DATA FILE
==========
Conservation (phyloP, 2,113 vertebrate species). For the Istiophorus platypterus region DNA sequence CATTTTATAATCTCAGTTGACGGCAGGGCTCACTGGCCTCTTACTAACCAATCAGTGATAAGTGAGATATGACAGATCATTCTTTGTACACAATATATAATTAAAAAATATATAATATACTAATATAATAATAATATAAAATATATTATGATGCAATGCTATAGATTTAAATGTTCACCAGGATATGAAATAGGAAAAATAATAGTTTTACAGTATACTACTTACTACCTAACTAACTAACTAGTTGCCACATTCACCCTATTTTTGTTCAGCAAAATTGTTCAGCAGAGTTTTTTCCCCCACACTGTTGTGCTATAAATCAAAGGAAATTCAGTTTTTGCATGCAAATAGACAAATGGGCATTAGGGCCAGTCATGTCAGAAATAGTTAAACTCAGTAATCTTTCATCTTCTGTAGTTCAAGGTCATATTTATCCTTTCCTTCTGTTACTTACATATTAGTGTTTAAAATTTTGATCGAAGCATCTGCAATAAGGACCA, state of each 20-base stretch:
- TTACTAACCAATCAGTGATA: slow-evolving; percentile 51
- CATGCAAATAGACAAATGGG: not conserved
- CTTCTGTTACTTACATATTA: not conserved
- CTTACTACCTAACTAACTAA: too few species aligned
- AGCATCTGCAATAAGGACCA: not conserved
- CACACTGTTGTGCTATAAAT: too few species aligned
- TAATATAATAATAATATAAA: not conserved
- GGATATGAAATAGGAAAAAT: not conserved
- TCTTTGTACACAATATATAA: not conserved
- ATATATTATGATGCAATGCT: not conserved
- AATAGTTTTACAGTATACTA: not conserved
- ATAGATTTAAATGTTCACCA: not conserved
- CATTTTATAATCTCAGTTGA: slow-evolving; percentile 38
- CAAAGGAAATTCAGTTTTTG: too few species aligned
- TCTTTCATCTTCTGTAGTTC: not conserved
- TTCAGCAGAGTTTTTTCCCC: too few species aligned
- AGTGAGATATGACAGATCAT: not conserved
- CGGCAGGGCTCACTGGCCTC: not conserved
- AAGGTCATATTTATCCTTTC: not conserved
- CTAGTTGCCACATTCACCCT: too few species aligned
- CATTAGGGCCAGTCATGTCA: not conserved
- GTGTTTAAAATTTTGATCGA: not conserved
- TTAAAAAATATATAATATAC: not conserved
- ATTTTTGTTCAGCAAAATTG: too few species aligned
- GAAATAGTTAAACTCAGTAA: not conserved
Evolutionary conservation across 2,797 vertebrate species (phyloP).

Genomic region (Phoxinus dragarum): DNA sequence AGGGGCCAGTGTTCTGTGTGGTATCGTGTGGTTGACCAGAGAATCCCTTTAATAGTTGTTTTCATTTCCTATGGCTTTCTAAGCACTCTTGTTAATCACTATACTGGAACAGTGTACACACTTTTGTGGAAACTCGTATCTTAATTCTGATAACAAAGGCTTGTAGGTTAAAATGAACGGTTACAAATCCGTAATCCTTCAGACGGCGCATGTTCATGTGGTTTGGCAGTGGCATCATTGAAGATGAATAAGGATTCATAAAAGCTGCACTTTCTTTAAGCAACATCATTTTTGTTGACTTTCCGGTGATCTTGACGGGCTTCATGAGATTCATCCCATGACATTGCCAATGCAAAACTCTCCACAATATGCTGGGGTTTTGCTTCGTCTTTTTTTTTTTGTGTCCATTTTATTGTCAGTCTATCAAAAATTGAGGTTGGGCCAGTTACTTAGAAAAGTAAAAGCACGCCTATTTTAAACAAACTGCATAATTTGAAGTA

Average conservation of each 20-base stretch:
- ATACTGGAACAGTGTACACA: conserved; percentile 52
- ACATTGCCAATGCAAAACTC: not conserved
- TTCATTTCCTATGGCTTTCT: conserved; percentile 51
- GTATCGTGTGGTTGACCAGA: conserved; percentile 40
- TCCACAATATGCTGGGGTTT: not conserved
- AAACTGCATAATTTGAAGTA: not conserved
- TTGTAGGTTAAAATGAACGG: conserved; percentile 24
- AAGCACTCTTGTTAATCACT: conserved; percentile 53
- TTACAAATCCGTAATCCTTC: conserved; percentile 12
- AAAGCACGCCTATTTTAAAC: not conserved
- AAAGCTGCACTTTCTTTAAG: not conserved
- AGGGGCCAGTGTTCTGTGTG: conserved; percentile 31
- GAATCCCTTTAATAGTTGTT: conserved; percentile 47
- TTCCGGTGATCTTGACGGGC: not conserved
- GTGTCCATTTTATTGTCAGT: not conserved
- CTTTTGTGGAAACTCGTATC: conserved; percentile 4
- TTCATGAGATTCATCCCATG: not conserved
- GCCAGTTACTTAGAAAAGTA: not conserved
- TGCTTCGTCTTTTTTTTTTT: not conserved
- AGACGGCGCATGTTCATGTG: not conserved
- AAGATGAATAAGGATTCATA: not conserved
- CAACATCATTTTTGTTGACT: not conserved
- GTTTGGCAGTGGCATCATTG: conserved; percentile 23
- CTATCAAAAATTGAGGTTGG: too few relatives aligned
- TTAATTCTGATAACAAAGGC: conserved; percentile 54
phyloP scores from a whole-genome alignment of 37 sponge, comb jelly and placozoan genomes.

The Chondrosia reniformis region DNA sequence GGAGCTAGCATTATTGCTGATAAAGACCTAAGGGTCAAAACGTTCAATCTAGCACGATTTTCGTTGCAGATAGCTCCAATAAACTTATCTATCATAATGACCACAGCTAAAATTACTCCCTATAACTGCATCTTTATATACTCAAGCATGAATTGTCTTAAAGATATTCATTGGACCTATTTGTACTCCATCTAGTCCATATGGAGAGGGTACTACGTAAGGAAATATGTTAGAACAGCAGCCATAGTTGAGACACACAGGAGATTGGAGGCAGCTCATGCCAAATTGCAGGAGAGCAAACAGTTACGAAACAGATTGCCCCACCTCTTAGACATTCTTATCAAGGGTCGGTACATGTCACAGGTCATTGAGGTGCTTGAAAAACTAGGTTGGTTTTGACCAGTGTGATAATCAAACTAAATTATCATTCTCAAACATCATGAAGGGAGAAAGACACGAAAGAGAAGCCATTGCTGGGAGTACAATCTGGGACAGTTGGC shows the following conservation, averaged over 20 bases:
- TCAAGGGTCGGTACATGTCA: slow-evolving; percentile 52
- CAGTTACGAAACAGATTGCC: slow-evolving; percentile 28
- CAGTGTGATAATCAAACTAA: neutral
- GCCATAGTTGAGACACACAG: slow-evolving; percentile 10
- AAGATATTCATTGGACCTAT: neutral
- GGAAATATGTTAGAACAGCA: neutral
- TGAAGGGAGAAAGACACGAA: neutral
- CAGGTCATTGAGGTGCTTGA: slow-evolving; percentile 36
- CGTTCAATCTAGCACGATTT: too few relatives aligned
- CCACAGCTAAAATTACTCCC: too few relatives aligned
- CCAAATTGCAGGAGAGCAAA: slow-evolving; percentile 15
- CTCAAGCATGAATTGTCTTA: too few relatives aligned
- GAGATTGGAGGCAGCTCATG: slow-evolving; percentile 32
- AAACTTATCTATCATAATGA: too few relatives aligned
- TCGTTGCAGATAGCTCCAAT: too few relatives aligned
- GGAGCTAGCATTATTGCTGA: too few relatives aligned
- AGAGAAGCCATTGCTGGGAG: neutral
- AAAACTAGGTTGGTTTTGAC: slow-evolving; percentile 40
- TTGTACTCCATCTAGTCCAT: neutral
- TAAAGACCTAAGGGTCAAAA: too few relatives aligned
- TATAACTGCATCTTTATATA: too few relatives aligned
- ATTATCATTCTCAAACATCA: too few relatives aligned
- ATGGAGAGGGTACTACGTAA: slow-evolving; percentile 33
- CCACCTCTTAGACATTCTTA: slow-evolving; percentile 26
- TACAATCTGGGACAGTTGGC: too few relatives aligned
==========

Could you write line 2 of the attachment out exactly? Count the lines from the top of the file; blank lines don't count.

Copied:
- TTACTAACCAATCAGTGATA: slow-evolving; percentile 51